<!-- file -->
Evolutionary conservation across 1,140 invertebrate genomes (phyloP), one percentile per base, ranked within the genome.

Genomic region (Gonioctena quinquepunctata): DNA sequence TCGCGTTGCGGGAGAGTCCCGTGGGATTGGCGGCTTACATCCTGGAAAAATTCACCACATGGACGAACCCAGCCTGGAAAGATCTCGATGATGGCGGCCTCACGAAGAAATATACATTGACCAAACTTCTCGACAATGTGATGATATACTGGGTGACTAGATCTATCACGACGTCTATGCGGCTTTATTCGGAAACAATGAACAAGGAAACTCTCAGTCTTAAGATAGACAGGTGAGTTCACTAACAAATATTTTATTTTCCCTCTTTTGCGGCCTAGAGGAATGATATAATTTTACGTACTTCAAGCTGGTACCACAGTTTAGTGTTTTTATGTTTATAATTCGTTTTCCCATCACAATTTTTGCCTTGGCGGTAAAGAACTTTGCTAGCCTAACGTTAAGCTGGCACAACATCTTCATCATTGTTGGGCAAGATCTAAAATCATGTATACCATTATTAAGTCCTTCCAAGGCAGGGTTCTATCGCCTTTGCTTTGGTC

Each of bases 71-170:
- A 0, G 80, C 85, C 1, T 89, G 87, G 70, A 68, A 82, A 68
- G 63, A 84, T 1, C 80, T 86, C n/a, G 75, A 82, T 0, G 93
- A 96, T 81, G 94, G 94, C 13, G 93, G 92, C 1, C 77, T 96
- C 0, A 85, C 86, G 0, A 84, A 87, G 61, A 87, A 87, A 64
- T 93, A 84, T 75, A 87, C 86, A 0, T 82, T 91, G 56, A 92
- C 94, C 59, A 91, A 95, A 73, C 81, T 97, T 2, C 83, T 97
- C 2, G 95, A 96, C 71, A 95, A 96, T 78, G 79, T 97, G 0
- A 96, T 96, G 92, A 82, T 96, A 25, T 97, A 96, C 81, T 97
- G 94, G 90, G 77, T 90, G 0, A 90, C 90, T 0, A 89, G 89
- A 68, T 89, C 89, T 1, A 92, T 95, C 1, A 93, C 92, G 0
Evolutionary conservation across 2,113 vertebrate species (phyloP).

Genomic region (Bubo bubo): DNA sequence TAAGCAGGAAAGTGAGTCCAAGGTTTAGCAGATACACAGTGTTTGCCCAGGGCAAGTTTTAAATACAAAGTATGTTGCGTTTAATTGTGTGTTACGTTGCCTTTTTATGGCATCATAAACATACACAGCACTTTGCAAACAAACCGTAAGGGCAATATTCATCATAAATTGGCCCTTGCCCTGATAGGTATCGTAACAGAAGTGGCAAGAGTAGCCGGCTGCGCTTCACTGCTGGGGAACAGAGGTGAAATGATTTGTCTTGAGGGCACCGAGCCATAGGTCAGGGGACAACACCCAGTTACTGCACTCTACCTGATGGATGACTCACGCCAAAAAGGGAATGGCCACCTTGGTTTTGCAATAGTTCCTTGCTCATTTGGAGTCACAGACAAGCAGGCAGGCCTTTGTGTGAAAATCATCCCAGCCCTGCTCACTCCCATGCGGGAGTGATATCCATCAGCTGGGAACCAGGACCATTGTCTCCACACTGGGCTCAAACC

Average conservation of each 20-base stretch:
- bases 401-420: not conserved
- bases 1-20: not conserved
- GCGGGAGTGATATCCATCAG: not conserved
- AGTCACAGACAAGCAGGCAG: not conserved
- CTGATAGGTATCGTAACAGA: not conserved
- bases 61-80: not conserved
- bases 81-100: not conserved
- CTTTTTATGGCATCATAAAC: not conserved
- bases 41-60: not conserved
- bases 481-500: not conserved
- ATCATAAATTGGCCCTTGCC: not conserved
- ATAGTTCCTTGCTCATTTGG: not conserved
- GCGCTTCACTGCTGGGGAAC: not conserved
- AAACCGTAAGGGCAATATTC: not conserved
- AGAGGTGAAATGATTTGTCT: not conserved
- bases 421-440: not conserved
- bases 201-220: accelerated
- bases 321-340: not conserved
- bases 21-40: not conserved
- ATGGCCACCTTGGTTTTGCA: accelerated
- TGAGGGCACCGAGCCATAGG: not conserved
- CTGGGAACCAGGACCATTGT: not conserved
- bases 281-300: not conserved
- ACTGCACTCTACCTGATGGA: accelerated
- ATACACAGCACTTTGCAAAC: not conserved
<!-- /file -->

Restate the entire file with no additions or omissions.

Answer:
Evolutionary conservation across 1,140 invertebrate genomes (phyloP), one percentile per base, ranked within the genome.

Genomic region (Gonioctena quinquepunctata): DNA sequence TCGCGTTGCGGGAGAGTCCCGTGGGATTGGCGGCTTACATCCTGGAAAAATTCACCACATGGACGAACCCAGCCTGGAAAGATCTCGATGATGGCGGCCTCACGAAGAAATATACATTGACCAAACTTCTCGACAATGTGATGATATACTGGGTGACTAGATCTATCACGACGTCTATGCGGCTTTATTCGGAAACAATGAACAAGGAAACTCTCAGTCTTAAGATAGACAGGTGAGTTCACTAACAAATATTTTATTTTCCCTCTTTTGCGGCCTAGAGGAATGATATAATTTTACGTACTTCAAGCTGGTACCACAGTTTAGTGTTTTTATGTTTATAATTCGTTTTCCCATCACAATTTTTGCCTTGGCGGTAAAGAACTTTGCTAGCCTAACGTTAAGCTGGCACAACATCTTCATCATTGTTGGGCAAGATCTAAAATCATGTATACCATTATTAAGTCCTTCCAAGGCAGGGTTCTATCGCCTTTGCTTTGGTC

Each of bases 71-170:
- A 0, G 80, C 85, C 1, T 89, G 87, G 70, A 68, A 82, A 68
- G 63, A 84, T 1, C 80, T 86, C n/a, G 75, A 82, T 0, G 93
- A 96, T 81, G 94, G 94, C 13, G 93, G 92, C 1, C 77, T 96
- C 0, A 85, C 86, G 0, A 84, A 87, G 61, A 87, A 87, A 64
- T 93, A 84, T 75, A 87, C 86, A 0, T 82, T 91, G 56, A 92
- C 94, C 59, A 91, A 95, A 73, C 81, T 97, T 2, C 83, T 97
- C 2, G 95, A 96, C 71, A 95, A 96, T 78, G 79, T 97, G 0
- A 96, T 96, G 92, A 82, T 96, A 25, T 97, A 96, C 81, T 97
- G 94, G 90, G 77, T 90, G 0, A 90, C 90, T 0, A 89, G 89
- A 68, T 89, C 89, T 1, A 92, T 95, C 1, A 93, C 92, G 0
Evolutionary conservation across 2,113 vertebrate species (phyloP).

Genomic region (Bubo bubo): DNA sequence TAAGCAGGAAAGTGAGTCCAAGGTTTAGCAGATACACAGTGTTTGCCCAGGGCAAGTTTTAAATACAAAGTATGTTGCGTTTAATTGTGTGTTACGTTGCCTTTTTATGGCATCATAAACATACACAGCACTTTGCAAACAAACCGTAAGGGCAATATTCATCATAAATTGGCCCTTGCCCTGATAGGTATCGTAACAGAAGTGGCAAGAGTAGCCGGCTGCGCTTCACTGCTGGGGAACAGAGGTGAAATGATTTGTCTTGAGGGCACCGAGCCATAGGTCAGGGGACAACACCCAGTTACTGCACTCTACCTGATGGATGACTCACGCCAAAAAGGGAATGGCCACCTTGGTTTTGCAATAGTTCCTTGCTCATTTGGAGTCACAGACAAGCAGGCAGGCCTTTGTGTGAAAATCATCCCAGCCCTGCTCACTCCCATGCGGGAGTGATATCCATCAGCTGGGAACCAGGACCATTGTCTCCACACTGGGCTCAAACC

Average conservation of each 20-base stretch:
- bases 401-420: not conserved
- bases 1-20: not conserved
- GCGGGAGTGATATCCATCAG: not conserved
- AGTCACAGACAAGCAGGCAG: not conserved
- CTGATAGGTATCGTAACAGA: not conserved
- bases 61-80: not conserved
- bases 81-100: not conserved
- CTTTTTATGGCATCATAAAC: not conserved
- bases 41-60: not conserved
- bases 481-500: not conserved
- ATCATAAATTGGCCCTTGCC: not conserved
- ATAGTTCCTTGCTCATTTGG: not conserved
- GCGCTTCACTGCTGGGGAAC: not conserved
- AAACCGTAAGGGCAATATTC: not conserved
- AGAGGTGAAATGATTTGTCT: not conserved
- bases 421-440: not conserved
- bases 201-220: accelerated
- bases 321-340: not conserved
- bases 21-40: not conserved
- ATGGCCACCTTGGTTTTGCA: accelerated
- TGAGGGCACCGAGCCATAGG: not conserved
- CTGGGAACCAGGACCATTGT: not conserved
- bases 281-300: not conserved
- ACTGCACTCTACCTGATGGA: accelerated
- ATACACAGCACTTTGCAAAC: not conserved